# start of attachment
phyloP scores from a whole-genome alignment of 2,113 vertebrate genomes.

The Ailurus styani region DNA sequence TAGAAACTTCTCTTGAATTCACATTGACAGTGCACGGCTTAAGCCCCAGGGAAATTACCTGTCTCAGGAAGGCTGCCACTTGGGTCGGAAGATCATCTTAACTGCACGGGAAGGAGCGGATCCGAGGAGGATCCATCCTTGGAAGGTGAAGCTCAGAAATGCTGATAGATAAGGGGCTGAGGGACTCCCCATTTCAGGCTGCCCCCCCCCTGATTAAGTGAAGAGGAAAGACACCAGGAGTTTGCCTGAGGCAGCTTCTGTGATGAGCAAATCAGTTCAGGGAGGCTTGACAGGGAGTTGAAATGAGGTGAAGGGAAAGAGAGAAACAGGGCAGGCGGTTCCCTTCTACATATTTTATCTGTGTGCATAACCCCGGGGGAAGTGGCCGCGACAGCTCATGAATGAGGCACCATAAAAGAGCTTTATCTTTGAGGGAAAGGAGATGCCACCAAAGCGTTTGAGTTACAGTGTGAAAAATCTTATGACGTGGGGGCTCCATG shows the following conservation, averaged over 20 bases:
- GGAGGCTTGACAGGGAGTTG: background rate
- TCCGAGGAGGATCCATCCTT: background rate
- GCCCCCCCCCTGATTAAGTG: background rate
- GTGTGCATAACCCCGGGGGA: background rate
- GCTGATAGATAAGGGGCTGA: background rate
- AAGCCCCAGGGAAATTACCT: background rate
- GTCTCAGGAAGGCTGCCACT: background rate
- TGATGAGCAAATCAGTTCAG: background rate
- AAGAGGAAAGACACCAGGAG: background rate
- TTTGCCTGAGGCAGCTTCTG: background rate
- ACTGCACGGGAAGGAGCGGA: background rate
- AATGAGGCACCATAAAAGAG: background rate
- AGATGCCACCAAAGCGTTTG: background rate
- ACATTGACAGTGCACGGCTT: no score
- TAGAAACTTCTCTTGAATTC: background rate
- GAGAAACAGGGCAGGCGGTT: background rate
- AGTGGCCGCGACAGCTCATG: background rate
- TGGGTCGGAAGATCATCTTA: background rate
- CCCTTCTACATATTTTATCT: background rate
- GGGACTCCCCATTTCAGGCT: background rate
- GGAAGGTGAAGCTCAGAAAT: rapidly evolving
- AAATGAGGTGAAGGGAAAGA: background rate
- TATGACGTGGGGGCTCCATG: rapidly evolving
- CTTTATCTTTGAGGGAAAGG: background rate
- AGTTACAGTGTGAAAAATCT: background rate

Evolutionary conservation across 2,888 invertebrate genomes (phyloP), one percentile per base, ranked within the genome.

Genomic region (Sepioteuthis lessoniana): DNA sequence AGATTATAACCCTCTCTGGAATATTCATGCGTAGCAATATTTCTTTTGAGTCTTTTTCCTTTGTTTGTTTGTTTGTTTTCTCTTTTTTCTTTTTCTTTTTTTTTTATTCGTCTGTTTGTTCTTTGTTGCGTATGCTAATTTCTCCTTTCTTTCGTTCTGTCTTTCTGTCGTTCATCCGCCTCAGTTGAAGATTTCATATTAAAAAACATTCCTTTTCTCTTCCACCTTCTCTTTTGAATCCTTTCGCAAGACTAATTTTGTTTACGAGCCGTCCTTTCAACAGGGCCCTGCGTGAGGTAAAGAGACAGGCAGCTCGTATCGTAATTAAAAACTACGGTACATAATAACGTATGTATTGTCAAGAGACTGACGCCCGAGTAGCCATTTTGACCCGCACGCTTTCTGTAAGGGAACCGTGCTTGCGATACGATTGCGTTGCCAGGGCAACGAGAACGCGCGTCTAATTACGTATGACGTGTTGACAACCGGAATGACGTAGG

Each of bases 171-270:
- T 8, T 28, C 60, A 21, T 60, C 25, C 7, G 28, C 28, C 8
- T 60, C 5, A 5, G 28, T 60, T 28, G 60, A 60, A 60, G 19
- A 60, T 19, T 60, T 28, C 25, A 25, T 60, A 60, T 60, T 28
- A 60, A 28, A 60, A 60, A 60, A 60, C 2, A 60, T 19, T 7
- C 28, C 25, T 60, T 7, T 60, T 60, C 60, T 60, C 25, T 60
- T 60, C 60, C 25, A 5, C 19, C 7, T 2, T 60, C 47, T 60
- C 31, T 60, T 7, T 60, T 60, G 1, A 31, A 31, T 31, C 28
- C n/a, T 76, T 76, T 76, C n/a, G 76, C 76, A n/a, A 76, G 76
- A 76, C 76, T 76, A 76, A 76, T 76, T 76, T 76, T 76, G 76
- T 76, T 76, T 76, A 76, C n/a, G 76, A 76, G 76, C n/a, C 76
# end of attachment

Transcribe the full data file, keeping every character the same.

phyloP scores from a whole-genome alignment of 2,113 vertebrate genomes.

The Ailurus styani region DNA sequence TAGAAACTTCTCTTGAATTCACATTGACAGTGCACGGCTTAAGCCCCAGGGAAATTACCTGTCTCAGGAAGGCTGCCACTTGGGTCGGAAGATCATCTTAACTGCACGGGAAGGAGCGGATCCGAGGAGGATCCATCCTTGGAAGGTGAAGCTCAGAAATGCTGATAGATAAGGGGCTGAGGGACTCCCCATTTCAGGCTGCCCCCCCCCTGATTAAGTGAAGAGGAAAGACACCAGGAGTTTGCCTGAGGCAGCTTCTGTGATGAGCAAATCAGTTCAGGGAGGCTTGACAGGGAGTTGAAATGAGGTGAAGGGAAAGAGAGAAACAGGGCAGGCGGTTCCCTTCTACATATTTTATCTGTGTGCATAACCCCGGGGGAAGTGGCCGCGACAGCTCATGAATGAGGCACCATAAAAGAGCTTTATCTTTGAGGGAAAGGAGATGCCACCAAAGCGTTTGAGTTACAGTGTGAAAAATCTTATGACGTGGGGGCTCCATG shows the following conservation, averaged over 20 bases:
- GGAGGCTTGACAGGGAGTTG: background rate
- TCCGAGGAGGATCCATCCTT: background rate
- GCCCCCCCCCTGATTAAGTG: background rate
- GTGTGCATAACCCCGGGGGA: background rate
- GCTGATAGATAAGGGGCTGA: background rate
- AAGCCCCAGGGAAATTACCT: background rate
- GTCTCAGGAAGGCTGCCACT: background rate
- TGATGAGCAAATCAGTTCAG: background rate
- AAGAGGAAAGACACCAGGAG: background rate
- TTTGCCTGAGGCAGCTTCTG: background rate
- ACTGCACGGGAAGGAGCGGA: background rate
- AATGAGGCACCATAAAAGAG: background rate
- AGATGCCACCAAAGCGTTTG: background rate
- ACATTGACAGTGCACGGCTT: no score
- TAGAAACTTCTCTTGAATTC: background rate
- GAGAAACAGGGCAGGCGGTT: background rate
- AGTGGCCGCGACAGCTCATG: background rate
- TGGGTCGGAAGATCATCTTA: background rate
- CCCTTCTACATATTTTATCT: background rate
- GGGACTCCCCATTTCAGGCT: background rate
- GGAAGGTGAAGCTCAGAAAT: rapidly evolving
- AAATGAGGTGAAGGGAAAGA: background rate
- TATGACGTGGGGGCTCCATG: rapidly evolving
- CTTTATCTTTGAGGGAAAGG: background rate
- AGTTACAGTGTGAAAAATCT: background rate

Evolutionary conservation across 2,888 invertebrate genomes (phyloP), one percentile per base, ranked within the genome.

Genomic region (Sepioteuthis lessoniana): DNA sequence AGATTATAACCCTCTCTGGAATATTCATGCGTAGCAATATTTCTTTTGAGTCTTTTTCCTTTGTTTGTTTGTTTGTTTTCTCTTTTTTCTTTTTCTTTTTTTTTTATTCGTCTGTTTGTTCTTTGTTGCGTATGCTAATTTCTCCTTTCTTTCGTTCTGTCTTTCTGTCGTTCATCCGCCTCAGTTGAAGATTTCATATTAAAAAACATTCCTTTTCTCTTCCACCTTCTCTTTTGAATCCTTTCGCAAGACTAATTTTGTTTACGAGCCGTCCTTTCAACAGGGCCCTGCGTGAGGTAAAGAGACAGGCAGCTCGTATCGTAATTAAAAACTACGGTACATAATAACGTATGTATTGTCAAGAGACTGACGCCCGAGTAGCCATTTTGACCCGCACGCTTTCTGTAAGGGAACCGTGCTTGCGATACGATTGCGTTGCCAGGGCAACGAGAACGCGCGTCTAATTACGTATGACGTGTTGACAACCGGAATGACGTAGG

Each of bases 171-270:
- T 8, T 28, C 60, A 21, T 60, C 25, C 7, G 28, C 28, C 8
- T 60, C 5, A 5, G 28, T 60, T 28, G 60, A 60, A 60, G 19
- A 60, T 19, T 60, T 28, C 25, A 25, T 60, A 60, T 60, T 28
- A 60, A 28, A 60, A 60, A 60, A 60, C 2, A 60, T 19, T 7
- C 28, C 25, T 60, T 7, T 60, T 60, C 60, T 60, C 25, T 60
- T 60, C 60, C 25, A 5, C 19, C 7, T 2, T 60, C 47, T 60
- C 31, T 60, T 7, T 60, T 60, G 1, A 31, A 31, T 31, C 28
- C n/a, T 76, T 76, T 76, C n/a, G 76, C 76, A n/a, A 76, G 76
- A 76, C 76, T 76, A 76, A 76, T 76, T 76, T 76, T 76, G 76
- T 76, T 76, T 76, A 76, C n/a, G 76, A 76, G 76, C n/a, C 76